18. Something I really miss doing since I was diagnosed is: coloring all day? Really though, I think one of the toughest things is not being able to go and do what I want without thinking about it.
19. It was really hard to have to give up: running. I was told by my physical therapist earlier this year that I’m not allowed to run for a while. I love the feeling of pushing myself to do more than I could before, and I’m feeling a little bummed about this. However, my knees are getting stronger and we can soon start running rehab.
20. A new hobby I have taken up since my diagnosis is: I’d like to think my music stuff is a good hobby, but I also consider my advocacy work to be a nerdy hobby.
21. If I could have one day of feeling normal again I would: use it for my wedding day, and I did. I’m so glad. If I had another one though? I’d want to go on a long hike or run or go be super active without bringing the cane just in case.
22. My illness has taught me: to fight for what I need.
23. Want to know a secret? One thing people say that gets under my skin is: when they give me advice on what herbs to try or give reiki healing a shot. Y’all, I’ve been sick for 21 years now. I know what works for me and what doesn’t.
24. But I love it when people: do thoughtful things like ask if stairs are okay today when we’re walking or when someone walks slower than the group to match my pace or when I get texts from people to check in on me while I’m flaring.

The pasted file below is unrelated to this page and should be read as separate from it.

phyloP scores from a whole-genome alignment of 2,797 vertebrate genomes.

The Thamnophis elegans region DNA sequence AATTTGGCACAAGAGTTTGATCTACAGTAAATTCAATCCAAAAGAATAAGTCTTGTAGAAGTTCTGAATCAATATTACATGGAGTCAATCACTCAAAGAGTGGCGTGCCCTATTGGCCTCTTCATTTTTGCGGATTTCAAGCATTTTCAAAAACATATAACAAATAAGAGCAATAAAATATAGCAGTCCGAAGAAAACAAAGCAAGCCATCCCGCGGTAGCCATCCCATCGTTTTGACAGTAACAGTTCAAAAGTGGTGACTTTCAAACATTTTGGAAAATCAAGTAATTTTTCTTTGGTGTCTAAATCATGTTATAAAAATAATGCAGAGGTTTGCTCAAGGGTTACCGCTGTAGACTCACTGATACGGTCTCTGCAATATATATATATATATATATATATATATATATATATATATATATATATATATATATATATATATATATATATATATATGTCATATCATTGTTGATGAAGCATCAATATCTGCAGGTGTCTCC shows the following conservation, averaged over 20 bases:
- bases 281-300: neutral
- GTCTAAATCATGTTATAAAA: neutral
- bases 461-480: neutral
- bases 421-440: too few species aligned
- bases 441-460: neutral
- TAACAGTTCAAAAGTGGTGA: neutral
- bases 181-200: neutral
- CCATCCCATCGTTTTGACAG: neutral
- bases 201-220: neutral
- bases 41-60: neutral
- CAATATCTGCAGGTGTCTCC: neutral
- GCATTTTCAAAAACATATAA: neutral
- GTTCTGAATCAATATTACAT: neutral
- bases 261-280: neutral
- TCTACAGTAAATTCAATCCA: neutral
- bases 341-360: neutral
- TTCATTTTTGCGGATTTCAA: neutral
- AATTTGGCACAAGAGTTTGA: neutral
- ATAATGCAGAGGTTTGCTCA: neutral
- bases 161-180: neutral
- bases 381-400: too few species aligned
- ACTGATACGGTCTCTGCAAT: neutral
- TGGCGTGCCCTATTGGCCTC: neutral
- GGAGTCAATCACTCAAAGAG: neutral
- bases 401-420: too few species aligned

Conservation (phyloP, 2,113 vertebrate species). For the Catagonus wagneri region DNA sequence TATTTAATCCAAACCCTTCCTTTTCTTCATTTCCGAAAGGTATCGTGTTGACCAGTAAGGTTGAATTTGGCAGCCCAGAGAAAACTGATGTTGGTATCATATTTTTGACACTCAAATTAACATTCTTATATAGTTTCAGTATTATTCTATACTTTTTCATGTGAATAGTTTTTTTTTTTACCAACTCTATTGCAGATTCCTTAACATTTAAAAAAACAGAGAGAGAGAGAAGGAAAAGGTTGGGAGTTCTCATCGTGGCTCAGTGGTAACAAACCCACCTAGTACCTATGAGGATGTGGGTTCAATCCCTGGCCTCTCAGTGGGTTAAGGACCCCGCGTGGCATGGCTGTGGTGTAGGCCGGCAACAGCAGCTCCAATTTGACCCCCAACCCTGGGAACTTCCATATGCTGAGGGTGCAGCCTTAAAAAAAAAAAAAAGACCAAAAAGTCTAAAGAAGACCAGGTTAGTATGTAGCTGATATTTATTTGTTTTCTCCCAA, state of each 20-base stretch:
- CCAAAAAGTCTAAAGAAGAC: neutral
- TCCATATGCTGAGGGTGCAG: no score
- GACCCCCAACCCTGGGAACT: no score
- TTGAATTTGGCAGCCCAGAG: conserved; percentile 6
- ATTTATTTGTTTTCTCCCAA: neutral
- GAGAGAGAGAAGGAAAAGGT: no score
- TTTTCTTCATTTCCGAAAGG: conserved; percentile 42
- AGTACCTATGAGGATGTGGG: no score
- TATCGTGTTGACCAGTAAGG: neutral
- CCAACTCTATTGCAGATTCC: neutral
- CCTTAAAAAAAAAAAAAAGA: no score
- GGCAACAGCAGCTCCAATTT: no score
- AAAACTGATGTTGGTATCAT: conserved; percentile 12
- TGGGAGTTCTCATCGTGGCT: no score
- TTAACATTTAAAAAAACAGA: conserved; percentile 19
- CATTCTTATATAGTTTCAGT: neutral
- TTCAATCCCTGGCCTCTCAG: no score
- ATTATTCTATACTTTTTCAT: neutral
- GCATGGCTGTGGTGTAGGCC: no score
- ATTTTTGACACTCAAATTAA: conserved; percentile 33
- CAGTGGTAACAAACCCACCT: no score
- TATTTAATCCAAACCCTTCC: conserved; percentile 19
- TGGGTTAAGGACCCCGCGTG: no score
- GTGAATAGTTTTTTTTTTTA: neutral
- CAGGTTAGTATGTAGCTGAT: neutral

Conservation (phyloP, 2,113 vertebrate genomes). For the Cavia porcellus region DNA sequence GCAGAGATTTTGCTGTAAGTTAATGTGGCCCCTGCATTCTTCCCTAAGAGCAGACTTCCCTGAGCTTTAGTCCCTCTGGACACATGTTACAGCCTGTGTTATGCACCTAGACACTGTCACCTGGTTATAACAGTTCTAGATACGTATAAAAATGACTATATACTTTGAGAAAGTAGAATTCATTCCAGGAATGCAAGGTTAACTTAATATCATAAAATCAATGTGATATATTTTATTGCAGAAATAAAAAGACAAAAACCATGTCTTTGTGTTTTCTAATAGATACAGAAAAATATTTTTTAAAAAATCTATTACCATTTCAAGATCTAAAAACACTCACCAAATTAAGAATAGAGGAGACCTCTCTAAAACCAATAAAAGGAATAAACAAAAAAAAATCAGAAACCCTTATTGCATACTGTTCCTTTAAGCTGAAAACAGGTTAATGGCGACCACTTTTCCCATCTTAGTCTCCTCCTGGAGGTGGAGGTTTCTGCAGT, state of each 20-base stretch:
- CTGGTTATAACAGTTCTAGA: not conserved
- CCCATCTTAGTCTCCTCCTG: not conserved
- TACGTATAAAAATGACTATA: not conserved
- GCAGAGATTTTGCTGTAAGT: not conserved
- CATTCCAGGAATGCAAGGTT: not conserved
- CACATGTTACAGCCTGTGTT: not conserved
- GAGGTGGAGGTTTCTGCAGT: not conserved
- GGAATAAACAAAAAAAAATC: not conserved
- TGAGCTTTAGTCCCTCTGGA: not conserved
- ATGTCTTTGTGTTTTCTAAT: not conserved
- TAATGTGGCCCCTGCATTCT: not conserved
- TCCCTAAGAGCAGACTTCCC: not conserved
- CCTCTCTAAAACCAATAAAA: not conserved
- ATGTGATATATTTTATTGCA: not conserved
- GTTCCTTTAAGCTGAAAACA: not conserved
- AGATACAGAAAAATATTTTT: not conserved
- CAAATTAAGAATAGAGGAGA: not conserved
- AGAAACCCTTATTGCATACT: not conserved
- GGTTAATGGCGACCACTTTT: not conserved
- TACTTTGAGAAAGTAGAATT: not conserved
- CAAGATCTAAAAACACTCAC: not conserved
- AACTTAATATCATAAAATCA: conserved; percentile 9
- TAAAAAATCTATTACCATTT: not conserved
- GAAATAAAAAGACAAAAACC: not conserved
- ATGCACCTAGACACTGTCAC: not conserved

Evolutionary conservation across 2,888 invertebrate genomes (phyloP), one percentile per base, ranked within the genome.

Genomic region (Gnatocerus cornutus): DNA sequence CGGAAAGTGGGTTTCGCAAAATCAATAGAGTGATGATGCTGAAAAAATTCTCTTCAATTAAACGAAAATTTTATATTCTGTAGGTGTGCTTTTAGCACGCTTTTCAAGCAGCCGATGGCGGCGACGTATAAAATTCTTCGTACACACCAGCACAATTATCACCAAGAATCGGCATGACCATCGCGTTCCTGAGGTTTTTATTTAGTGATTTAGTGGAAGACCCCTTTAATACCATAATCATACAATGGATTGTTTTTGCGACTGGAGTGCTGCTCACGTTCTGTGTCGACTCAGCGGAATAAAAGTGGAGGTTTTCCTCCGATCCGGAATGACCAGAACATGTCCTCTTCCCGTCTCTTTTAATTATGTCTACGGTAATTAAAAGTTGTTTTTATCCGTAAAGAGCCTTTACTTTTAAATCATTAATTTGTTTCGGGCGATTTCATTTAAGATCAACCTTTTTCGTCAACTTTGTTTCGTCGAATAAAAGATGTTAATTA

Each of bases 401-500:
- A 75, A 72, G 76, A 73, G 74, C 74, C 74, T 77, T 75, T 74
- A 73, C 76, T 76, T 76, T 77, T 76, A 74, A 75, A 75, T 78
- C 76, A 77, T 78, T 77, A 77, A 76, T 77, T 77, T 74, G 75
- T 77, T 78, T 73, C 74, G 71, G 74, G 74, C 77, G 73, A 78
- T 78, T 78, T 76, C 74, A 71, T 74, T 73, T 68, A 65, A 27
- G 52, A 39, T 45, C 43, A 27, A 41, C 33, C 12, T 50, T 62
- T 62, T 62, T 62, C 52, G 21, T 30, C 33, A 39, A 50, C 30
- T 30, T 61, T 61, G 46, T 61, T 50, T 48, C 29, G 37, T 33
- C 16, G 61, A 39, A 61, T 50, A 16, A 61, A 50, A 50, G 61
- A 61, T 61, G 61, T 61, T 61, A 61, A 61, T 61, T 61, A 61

25. My favorite motto, scripture, quote that gets me through tough times is:
“When we are no longer able to change a situation – just thinking of an inevitable disease such as inoperable cancer – we are challenged to change ourselves. In accepting this challenge to suffer bravely, life has a meaning up to the last moment, and it retains this meaning literally to the end.” -Victor Frankl
26. When someone is diagnosed I’d like to tell them: to do their research. Learn as much as you can as quickly as you can about your illnesses. Doctors aren’t unable to make mistakes, and being an informed patient may just save your life – and it’ll connect you with others.
27. Something that has surprised me about living with an illness is: how much more of a family I have in the chronic illness community than with my large extended batch of relatives. I feel there is less judgment, less frustration and agony over decisions. There’s an understanding there that other people often cannot have.
28. The nicest thing someone did for me when I wasn’t feeling well was: just hold me while I cry and assure me that my feelings are valid – and that everything will work out.
29. I’m involved with Invisible Illness Week because: all my illnesses are invisible to people who don’t know them. We have to raise awareness.
30. The fact that you read this list makes me feel: good. Somethings have changed since the last time I did this, both for the better and for the worse. I think it’s interesting to track those changes.

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  1. That is interesting about abuse being common in people who have fibromyalgia. Maybe its like your body gets so used to being hurt, that it just keeps on hurting even after the abuser is gone!

  2. It could be. They've done studies comparing Holocaust victims to their peers in age, and found that the Holocaust victims were something like 70% more likely to have fibro. It was very interesting!